CHICAGOThere is no clear consensus among oncologists about the degree to which elderly breast cancer patients should be subjected to aggressive diagnostic and therapeutic strategies. Physicians consequently have tended to treat elderly women with invasive breast cancer conservatively because of the view that comorbid conditions and advanced age make them more likely to die of causes other than breast cancer.
Data from a study presented at the 85th Annual Meeting of the Radiological Society of North America (RSNA) suggest, however, that elderly women with invasive breast cancer should be offered standard therapy because they die more often of breast cancer than other diseases, said Brian Lawenda, MD, of the Naval Medical Center, San Diego.
The study retrospectively analyzed patient records and tumor registry data from the Naval Medical Center and Tripler Army Medical Center, Honolulu, to identify women aged 75 and older who had been diagnosed with breast cancer between 1988 and 1998.
A total of 71 breast cancer lesions had been detected during that period of time in 68 women who ranged in age from 75 to 90 years. About half (49%) of the lesions were initially diagnosed on mammography, and the remaining 51% were found during clinical breast examination. Half of the women underwent mastectomy, 44% had breast-conserving surgery, and 9% had fine-needle aspiration as their only therapeutic intervention.
Among the women who had breast-conserving surgery, only 64% received local radiotherapy. In contrast, overall, more than 80% of US women who have lumpectomy receive radiotherapy.
Although 80% of patients had tumors that were estrogen-receptor positive, only a little over half (51%) of these women received hormonal therapy. Only 29% of women with lymph node involvement received chemotherapy or radiotherapy. Chemotherapy was given to 10% of women with positive lymph nodes; the majority of women with nodal involvement (80%) received hormonal treatment.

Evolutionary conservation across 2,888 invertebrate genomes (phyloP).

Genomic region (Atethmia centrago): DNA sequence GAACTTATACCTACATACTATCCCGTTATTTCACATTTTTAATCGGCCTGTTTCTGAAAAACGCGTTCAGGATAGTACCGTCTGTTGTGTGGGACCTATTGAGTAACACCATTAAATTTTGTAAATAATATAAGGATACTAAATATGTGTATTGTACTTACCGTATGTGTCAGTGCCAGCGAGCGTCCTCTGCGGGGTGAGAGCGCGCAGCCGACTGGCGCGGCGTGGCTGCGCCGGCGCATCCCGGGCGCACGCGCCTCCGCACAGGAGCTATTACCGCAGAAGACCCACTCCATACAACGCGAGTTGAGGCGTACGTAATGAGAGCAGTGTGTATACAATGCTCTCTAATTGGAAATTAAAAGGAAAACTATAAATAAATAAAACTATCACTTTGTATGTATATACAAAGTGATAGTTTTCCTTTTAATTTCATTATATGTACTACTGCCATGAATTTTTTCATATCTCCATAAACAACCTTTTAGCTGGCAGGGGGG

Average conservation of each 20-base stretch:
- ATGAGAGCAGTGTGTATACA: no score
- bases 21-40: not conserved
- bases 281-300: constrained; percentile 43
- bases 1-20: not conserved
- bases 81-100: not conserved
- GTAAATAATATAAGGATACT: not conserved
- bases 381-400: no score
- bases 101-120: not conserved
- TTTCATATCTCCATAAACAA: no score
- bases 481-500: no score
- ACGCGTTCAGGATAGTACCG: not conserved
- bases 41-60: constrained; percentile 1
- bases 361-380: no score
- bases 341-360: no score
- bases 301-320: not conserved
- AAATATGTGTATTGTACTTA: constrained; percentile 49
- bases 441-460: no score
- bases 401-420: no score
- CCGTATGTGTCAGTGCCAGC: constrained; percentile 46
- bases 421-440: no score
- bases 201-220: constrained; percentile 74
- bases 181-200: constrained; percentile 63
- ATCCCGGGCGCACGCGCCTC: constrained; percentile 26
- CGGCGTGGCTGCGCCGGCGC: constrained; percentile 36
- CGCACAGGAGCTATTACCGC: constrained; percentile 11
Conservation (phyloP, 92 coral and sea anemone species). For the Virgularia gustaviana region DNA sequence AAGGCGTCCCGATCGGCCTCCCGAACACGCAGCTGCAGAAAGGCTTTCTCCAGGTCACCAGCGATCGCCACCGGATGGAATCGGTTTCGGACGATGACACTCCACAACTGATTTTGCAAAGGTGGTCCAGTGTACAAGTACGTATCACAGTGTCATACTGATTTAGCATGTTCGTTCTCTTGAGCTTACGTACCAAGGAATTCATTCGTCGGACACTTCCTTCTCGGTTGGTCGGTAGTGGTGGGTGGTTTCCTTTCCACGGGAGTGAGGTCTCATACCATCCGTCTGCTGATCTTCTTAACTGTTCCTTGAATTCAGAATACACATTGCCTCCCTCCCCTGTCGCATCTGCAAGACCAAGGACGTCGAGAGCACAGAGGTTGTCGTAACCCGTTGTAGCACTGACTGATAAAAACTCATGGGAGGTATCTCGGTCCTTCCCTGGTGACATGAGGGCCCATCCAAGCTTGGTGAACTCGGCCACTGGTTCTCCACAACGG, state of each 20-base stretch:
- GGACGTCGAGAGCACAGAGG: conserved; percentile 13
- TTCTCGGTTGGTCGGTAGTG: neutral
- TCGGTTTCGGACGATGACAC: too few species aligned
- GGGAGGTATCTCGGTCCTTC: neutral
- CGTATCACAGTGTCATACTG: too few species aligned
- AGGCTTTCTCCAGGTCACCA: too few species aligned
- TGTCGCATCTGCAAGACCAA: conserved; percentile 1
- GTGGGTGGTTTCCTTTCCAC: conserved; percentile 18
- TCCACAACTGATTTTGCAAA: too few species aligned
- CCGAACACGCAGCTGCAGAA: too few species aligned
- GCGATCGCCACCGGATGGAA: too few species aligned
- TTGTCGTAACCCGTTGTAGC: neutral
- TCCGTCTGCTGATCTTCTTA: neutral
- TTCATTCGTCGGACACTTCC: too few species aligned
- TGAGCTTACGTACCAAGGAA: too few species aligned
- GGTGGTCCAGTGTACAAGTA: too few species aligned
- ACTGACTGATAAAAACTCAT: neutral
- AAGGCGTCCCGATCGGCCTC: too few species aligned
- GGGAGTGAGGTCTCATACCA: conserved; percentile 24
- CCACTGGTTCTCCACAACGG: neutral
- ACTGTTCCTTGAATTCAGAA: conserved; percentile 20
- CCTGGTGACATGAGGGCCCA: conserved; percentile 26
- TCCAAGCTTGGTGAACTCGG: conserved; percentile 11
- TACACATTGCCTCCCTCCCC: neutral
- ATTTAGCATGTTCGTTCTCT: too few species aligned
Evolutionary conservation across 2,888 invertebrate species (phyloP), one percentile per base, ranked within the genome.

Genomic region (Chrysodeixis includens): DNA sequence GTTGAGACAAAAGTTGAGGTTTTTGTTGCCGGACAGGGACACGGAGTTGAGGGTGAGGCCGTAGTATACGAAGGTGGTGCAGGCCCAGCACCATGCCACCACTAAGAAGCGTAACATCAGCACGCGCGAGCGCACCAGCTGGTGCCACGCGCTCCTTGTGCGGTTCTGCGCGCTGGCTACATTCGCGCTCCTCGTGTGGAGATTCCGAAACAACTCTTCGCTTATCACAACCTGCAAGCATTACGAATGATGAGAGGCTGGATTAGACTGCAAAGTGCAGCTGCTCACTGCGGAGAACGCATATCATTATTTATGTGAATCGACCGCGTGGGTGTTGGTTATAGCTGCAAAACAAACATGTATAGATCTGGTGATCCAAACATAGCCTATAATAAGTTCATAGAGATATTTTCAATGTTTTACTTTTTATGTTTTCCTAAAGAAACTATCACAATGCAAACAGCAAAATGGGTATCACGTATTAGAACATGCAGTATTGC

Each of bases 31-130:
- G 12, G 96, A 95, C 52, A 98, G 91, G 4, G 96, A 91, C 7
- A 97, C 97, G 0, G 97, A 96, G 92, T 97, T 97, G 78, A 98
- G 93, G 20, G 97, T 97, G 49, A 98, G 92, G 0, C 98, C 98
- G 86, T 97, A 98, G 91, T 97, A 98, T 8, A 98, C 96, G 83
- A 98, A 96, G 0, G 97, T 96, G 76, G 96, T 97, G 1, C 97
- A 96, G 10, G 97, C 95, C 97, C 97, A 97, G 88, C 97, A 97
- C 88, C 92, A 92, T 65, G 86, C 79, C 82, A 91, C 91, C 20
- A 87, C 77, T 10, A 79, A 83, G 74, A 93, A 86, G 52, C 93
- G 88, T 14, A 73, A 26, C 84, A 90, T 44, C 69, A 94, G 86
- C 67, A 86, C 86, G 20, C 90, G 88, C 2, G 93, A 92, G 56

The study defined nonstandard treatment as breast-conserving surgery without radiotherapy or treatment with fine-needle aspiration alone, and standard therapy as mastectomy alone or breast-conserving surgery in combination with radiotherapy.
With a median follow-up of 37 months, the difference in overall survival between women treated with standard therapy (69%) vs those given nonstandard therapy (44%) is not significant although it is clinically impressive, Dr. Lawenda said. Breast cancer was the principal cause of death for most patients in the study. Although 82% of the patients had a comorbid condition, 58% (14 of 24 patients) died of their underlying breast cancer.
Citing a recent study from the Institute of Medicine, Peter A. Johnstone, MD, head of the radiation oncology division at the Naval Medical Center, said that in many cases, elderly people are less likely to get effective cancer therapy than younger people despite evidence they can tolerate it and benefit from it. The underuse of aggressive therapy among older people is often assumed to be related to the presence of coexisting conditions, but even among those without complicating conditions, there are treatment differences according to age.
Although physicians may feel that older women are too frail to have aggressive treatment for breast cancer, thats not always the case, Dr. Johnstone said. These data show that we need to be more aggressive with therapy in older patients. People are living longer and better, and age and coexisting medical problems seem less important than we previously considered.